The end of the summer holidays signals back to school for many and the start of new beginnings as students leave for university, but the change in circumstances can bring mental health challenges.

UCAS has reported that 44.1% of 18 year old students have applied to continue their studies by taking university places, this is the highest number since 2019. Students are particularly vulnerable to mental health struggles as they're often living away from home and dealing with the stresses of adult life for the first time.

Holly Eggboro, Acting Strategic Lead at Mindsmatter suggests there are a number of things students can do to look after their mental health and ease the transition:

“There are some really practical day-to-day things that students can do to ease the transition into university life.

"Don’t feel guilty for missing home. These feelings are completely normal, it should ease over time as students begin to feel more comfortable in their routine and surroundings.

Talk to people. Sharing problems with fellow students, friends, teachers or family members can often offer a sense of relief, as it is reassuring to feel other people are experiencing similar feelings.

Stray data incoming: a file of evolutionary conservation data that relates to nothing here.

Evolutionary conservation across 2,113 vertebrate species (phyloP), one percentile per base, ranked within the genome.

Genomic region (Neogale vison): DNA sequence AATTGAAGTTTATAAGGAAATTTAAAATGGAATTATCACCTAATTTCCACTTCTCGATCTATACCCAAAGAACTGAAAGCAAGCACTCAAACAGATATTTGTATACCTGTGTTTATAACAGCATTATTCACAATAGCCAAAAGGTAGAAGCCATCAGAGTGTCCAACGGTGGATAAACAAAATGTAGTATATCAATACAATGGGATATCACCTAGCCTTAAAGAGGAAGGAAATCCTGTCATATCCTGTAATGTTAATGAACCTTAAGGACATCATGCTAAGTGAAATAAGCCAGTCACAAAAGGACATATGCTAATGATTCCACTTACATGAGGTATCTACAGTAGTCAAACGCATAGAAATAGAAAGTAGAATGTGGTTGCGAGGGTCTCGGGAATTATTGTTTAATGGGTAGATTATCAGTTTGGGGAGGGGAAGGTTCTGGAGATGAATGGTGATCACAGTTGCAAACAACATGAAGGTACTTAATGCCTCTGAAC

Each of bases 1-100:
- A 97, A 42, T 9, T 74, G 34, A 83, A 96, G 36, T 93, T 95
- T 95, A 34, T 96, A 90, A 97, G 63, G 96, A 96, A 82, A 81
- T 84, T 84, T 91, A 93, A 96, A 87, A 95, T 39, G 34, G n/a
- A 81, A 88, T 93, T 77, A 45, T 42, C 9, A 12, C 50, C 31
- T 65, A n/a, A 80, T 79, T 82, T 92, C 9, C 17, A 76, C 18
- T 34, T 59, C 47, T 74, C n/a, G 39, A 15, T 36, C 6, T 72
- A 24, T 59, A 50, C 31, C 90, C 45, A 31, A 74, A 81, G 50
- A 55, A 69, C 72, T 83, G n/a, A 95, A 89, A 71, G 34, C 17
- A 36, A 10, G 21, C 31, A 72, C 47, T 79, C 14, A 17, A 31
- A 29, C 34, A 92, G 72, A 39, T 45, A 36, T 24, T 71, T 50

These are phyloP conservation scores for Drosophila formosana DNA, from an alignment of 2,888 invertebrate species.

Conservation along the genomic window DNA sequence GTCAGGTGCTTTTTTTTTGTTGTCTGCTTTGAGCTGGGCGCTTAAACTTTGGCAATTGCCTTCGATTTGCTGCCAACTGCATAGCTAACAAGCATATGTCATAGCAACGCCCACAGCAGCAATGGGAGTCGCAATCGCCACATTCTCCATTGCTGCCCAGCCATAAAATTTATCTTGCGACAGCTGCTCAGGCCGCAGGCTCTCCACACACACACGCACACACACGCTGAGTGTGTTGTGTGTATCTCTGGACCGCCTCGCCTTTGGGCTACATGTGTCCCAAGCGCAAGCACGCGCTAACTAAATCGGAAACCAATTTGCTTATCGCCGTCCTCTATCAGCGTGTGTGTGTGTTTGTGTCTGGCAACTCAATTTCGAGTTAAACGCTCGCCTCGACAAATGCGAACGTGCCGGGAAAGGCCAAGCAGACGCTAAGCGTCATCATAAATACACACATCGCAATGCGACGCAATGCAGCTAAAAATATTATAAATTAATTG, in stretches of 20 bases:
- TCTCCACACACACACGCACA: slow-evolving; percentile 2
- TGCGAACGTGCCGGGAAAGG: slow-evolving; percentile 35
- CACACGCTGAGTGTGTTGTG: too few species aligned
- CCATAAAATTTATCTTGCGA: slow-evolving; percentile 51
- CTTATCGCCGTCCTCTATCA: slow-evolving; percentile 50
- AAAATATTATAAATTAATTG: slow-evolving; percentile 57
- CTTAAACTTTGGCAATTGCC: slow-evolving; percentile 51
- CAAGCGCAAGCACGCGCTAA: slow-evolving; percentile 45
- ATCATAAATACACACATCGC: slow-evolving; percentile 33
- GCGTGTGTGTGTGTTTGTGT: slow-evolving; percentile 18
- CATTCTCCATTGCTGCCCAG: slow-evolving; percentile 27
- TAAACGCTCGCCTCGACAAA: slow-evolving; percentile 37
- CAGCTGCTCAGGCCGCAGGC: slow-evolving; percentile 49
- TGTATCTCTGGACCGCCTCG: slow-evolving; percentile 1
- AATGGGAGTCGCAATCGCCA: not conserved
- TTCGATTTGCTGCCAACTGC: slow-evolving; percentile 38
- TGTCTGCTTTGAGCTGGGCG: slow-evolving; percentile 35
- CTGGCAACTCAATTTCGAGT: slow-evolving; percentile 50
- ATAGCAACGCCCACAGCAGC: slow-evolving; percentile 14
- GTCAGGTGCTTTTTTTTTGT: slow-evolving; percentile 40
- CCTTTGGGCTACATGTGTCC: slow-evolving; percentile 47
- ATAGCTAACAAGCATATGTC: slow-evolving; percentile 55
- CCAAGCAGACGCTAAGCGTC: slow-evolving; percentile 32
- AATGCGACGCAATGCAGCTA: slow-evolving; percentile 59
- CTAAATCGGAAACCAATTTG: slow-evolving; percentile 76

Be open to trying new things and exploring the surroundings. Spending time in the fresh air is proven to help with mental health and exploring a new city can help students feel more familiar and settled with their fresh surroundings.

Pack some home comforts. A pillow or photo frame are ideal small items which are easy to travel with. These items can offer comfort and promote happy memories.

Contact home and make plans to return home. Having future plans in the diary means having something exciting to look forward to and the opportunity to spend time with the people who know you best.

Finally if you or anyone you know is struggling to adjust please seek support.”

The Wellbeing Helpline and Texting Service is available Monday to Friday 7pm to 11pm and Saturday to Sunday 12pm to Midnight. This service is staffed by volunteers and those with lived experience, who can offer emotional support and talk about mental health and feelings of loneliness.

Contact the helpline by calling 0800 915 4640 or by texting Hello to 07860 022 846.

The Trust has also sourced a range of self-help guides covering a wide range of topics including anxiety, depression and low mood and sleeping problems

An app is also available on both Apple and Android devices - by searching LSCFT – self-help or just LSCFT – in the App store.